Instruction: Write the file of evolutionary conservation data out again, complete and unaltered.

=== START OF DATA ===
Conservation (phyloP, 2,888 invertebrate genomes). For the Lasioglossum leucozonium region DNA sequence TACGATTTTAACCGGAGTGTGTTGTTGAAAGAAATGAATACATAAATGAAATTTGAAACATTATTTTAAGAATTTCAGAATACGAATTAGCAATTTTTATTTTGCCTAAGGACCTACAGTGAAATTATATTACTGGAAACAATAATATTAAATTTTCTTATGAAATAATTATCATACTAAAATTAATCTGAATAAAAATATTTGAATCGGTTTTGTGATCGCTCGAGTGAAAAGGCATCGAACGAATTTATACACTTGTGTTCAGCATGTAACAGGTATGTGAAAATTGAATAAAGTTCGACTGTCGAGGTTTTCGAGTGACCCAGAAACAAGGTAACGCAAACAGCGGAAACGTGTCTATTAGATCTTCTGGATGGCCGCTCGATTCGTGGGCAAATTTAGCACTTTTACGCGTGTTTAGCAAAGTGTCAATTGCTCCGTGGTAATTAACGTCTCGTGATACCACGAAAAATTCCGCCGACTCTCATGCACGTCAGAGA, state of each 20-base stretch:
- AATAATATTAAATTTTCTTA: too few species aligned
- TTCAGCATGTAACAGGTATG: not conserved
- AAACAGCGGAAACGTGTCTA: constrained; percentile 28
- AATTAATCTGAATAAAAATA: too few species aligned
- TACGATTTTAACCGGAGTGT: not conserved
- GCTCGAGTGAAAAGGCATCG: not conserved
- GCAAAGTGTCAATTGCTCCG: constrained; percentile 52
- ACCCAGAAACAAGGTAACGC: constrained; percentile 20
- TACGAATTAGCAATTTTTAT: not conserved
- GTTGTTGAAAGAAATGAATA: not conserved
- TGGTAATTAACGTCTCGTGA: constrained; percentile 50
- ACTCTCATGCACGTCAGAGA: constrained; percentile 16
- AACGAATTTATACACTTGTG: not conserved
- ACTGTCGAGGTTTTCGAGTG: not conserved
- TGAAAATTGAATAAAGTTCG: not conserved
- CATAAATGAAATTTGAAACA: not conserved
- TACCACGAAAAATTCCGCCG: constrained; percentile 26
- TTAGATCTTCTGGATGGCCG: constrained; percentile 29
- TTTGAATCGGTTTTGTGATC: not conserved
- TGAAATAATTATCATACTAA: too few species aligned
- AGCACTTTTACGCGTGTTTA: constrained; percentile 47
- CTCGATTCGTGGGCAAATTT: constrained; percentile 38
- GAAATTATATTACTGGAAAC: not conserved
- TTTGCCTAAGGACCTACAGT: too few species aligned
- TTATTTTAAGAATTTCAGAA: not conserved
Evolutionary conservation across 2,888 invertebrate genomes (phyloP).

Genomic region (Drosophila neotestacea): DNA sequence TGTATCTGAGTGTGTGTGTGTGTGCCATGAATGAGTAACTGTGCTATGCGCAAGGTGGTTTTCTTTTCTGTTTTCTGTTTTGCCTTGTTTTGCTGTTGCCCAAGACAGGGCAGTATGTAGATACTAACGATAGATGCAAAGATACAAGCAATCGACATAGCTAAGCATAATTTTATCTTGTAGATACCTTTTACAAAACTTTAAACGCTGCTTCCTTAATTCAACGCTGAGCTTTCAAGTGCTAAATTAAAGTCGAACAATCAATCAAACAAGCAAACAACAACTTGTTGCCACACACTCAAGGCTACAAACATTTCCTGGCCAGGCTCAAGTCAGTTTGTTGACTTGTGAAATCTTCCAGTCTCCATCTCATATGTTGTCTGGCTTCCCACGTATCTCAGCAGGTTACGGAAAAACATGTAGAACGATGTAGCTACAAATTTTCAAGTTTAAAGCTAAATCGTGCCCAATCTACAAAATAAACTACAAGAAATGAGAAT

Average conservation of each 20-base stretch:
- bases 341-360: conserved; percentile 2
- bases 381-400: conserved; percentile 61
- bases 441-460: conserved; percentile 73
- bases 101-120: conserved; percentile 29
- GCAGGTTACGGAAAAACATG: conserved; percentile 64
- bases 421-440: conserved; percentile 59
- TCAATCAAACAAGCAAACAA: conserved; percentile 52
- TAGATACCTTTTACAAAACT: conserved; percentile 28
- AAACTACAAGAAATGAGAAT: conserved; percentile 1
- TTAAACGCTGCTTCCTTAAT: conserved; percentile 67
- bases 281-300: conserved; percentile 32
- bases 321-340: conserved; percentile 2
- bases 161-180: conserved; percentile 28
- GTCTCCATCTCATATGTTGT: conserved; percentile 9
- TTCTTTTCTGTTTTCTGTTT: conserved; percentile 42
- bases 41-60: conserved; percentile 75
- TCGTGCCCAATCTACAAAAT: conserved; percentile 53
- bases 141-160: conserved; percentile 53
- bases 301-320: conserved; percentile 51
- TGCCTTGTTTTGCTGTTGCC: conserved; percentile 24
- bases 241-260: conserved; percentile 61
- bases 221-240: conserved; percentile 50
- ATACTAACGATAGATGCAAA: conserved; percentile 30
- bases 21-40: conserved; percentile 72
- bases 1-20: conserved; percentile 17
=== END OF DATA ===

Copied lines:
Conservation (phyloP, 2,888 invertebrate genomes). For the Lasioglossum leucozonium region DNA sequence TACGATTTTAACCGGAGTGTGTTGTTGAAAGAAATGAATACATAAATGAAATTTGAAACATTATTTTAAGAATTTCAGAATACGAATTAGCAATTTTTATTTTGCCTAAGGACCTACAGTGAAATTATATTACTGGAAACAATAATATTAAATTTTCTTATGAAATAATTATCATACTAAAATTAATCTGAATAAAAATATTTGAATCGGTTTTGTGATCGCTCGAGTGAAAAGGCATCGAACGAATTTATACACTTGTGTTCAGCATGTAACAGGTATGTGAAAATTGAATAAAGTTCGACTGTCGAGGTTTTCGAGTGACCCAGAAACAAGGTAACGCAAACAGCGGAAACGTGTCTATTAGATCTTCTGGATGGCCGCTCGATTCGTGGGCAAATTTAGCACTTTTACGCGTGTTTAGCAAAGTGTCAATTGCTCCGTGGTAATTAACGTCTCGTGATACCACGAAAAATTCCGCCGACTCTCATGCACGTCAGAGA, state of each 20-base stretch:
- AATAATATTAAATTTTCTTA: too few species aligned
- TTCAGCATGTAACAGGTATG: not conserved
- AAACAGCGGAAACGTGTCTA: constrained; percentile 28
- AATTAATCTGAATAAAAATA: too few species aligned
- TACGATTTTAACCGGAGTGT: not conserved
- GCTCGAGTGAAAAGGCATCG: not conserved
- GCAAAGTGTCAATTGCTCCG: constrained; percentile 52
- ACCCAGAAACAAGGTAACGC: constrained; percentile 20
- TACGAATTAGCAATTTTTAT: not conserved
- GTTGTTGAAAGAAATGAATA: not conserved
- TGGTAATTAACGTCTCGTGA: constrained; percentile 50
- ACTCTCATGCACGTCAGAGA: constrained; percentile 16
- AACGAATTTATACACTTGTG: not conserved
- ACTGTCGAGGTTTTCGAGTG: not conserved
- TGAAAATTGAATAAAGTTCG: not conserved
- CATAAATGAAATTTGAAACA: not conserved
- TACCACGAAAAATTCCGCCG: constrained; percentile 26
- TTAGATCTTCTGGATGGCCG: constrained; percentile 29
- TTTGAATCGGTTTTGTGATC: not conserved
- TGAAATAATTATCATACTAA: too few species aligned
- AGCACTTTTACGCGTGTTTA: constrained; percentile 47
- CTCGATTCGTGGGCAAATTT: constrained; percentile 38
- GAAATTATATTACTGGAAAC: not conserved
- TTTGCCTAAGGACCTACAGT: too few species aligned
- TTATTTTAAGAATTTCAGAA: not conserved
Evolutionary conservation across 2,888 invertebrate genomes (phyloP).

Genomic region (Drosophila neotestacea): DNA sequence TGTATCTGAGTGTGTGTGTGTGTGCCATGAATGAGTAACTGTGCTATGCGCAAGGTGGTTTTCTTTTCTGTTTTCTGTTTTGCCTTGTTTTGCTGTTGCCCAAGACAGGGCAGTATGTAGATACTAACGATAGATGCAAAGATACAAGCAATCGACATAGCTAAGCATAATTTTATCTTGTAGATACCTTTTACAAAACTTTAAACGCTGCTTCCTTAATTCAACGCTGAGCTTTCAAGTGCTAAATTAAAGTCGAACAATCAATCAAACAAGCAAACAACAACTTGTTGCCACACACTCAAGGCTACAAACATTTCCTGGCCAGGCTCAAGTCAGTTTGTTGACTTGTGAAATCTTCCAGTCTCCATCTCATATGTTGTCTGGCTTCCCACGTATCTCAGCAGGTTACGGAAAAACATGTAGAACGATGTAGCTACAAATTTTCAAGTTTAAAGCTAAATCGTGCCCAATCTACAAAATAAACTACAAGAAATGAGAAT

Average conservation of each 20-base stretch:
- bases 341-360: conserved; percentile 2
- bases 381-400: conserved; percentile 61
- bases 441-460: conserved; percentile 73
- bases 101-120: conserved; percentile 29
- GCAGGTTACGGAAAAACATG: conserved; percentile 64
- bases 421-440: conserved; percentile 59
- TCAATCAAACAAGCAAACAA: conserved; percentile 52
- TAGATACCTTTTACAAAACT: conserved; percentile 28
- AAACTACAAGAAATGAGAAT: conserved; percentile 1
- TTAAACGCTGCTTCCTTAAT: conserved; percentile 67
- bases 281-300: conserved; percentile 32
- bases 321-340: conserved; percentile 2
- bases 161-180: conserved; percentile 28
- GTCTCCATCTCATATGTTGT: conserved; percentile 9
- TTCTTTTCTGTTTTCTGTTT: conserved; percentile 42
- bases 41-60: conserved; percentile 75
- TCGTGCCCAATCTACAAAAT: conserved; percentile 53
- bases 141-160: conserved; percentile 53
- bases 301-320: conserved; percentile 51
- TGCCTTGTTTTGCTGTTGCC: conserved; percentile 24
- bases 241-260: conserved; percentile 61
- bases 221-240: conserved; percentile 50
- ATACTAACGATAGATGCAAA: conserved; percentile 30
- bases 21-40: conserved; percentile 72
- bases 1-20: conserved; percentile 17